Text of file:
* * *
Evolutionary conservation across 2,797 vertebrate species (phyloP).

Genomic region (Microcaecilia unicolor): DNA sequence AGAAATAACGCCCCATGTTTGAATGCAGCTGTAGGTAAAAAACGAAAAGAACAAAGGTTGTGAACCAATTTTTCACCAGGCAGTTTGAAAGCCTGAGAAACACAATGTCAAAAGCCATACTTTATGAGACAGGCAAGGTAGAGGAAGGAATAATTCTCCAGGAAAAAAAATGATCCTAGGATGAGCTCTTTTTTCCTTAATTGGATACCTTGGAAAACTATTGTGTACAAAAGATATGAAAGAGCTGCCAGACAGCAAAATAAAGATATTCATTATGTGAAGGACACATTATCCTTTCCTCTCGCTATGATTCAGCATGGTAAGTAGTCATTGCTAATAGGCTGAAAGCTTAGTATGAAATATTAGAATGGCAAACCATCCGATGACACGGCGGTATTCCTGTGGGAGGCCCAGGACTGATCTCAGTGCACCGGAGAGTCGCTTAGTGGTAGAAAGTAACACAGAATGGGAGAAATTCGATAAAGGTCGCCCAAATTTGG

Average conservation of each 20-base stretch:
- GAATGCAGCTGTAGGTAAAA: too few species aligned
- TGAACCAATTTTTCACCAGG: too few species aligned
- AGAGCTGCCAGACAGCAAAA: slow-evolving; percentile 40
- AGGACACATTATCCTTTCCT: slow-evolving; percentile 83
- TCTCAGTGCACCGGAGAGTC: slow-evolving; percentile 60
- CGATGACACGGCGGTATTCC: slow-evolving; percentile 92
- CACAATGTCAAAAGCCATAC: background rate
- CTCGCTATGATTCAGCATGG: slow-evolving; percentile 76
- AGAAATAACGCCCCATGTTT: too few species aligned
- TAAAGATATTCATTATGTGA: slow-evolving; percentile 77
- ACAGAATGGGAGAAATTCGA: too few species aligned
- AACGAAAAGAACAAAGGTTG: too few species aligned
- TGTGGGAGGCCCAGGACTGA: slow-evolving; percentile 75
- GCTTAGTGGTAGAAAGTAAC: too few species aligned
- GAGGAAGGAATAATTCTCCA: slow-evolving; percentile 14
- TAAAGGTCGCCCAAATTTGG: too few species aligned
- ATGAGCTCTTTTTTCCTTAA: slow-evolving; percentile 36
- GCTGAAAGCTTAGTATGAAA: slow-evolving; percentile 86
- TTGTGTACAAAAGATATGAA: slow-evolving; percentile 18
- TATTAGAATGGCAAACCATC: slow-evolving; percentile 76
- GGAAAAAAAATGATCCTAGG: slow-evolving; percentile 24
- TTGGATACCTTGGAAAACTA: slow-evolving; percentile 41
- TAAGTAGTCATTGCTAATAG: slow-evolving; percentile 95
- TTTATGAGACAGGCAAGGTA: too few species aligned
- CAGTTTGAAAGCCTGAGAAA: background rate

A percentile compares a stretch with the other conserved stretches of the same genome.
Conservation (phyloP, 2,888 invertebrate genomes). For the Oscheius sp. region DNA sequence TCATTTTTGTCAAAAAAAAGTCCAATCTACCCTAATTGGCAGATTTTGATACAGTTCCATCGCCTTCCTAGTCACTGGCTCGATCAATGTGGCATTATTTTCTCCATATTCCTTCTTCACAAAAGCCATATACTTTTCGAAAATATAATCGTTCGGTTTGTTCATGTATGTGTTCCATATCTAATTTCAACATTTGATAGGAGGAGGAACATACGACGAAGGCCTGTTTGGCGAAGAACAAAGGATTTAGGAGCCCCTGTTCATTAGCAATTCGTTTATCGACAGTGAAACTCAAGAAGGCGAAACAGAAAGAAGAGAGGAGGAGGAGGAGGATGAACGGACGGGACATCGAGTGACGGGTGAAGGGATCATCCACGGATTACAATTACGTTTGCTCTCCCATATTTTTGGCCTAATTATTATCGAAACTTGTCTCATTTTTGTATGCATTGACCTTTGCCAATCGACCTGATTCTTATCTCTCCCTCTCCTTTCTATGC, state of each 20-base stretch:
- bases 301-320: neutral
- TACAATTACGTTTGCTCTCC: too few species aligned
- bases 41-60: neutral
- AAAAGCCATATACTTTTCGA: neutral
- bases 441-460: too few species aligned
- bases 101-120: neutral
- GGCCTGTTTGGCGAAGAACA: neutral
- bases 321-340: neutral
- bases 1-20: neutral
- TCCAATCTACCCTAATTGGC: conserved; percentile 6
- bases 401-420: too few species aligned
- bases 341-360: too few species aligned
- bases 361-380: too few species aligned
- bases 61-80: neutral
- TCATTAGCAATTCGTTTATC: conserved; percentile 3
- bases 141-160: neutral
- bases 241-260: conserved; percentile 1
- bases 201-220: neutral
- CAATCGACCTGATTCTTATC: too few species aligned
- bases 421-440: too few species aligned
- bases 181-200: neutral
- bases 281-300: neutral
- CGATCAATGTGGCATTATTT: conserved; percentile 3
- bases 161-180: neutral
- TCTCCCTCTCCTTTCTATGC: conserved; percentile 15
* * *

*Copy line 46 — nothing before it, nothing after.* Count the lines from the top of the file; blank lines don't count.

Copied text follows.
- bases 141-160: neutral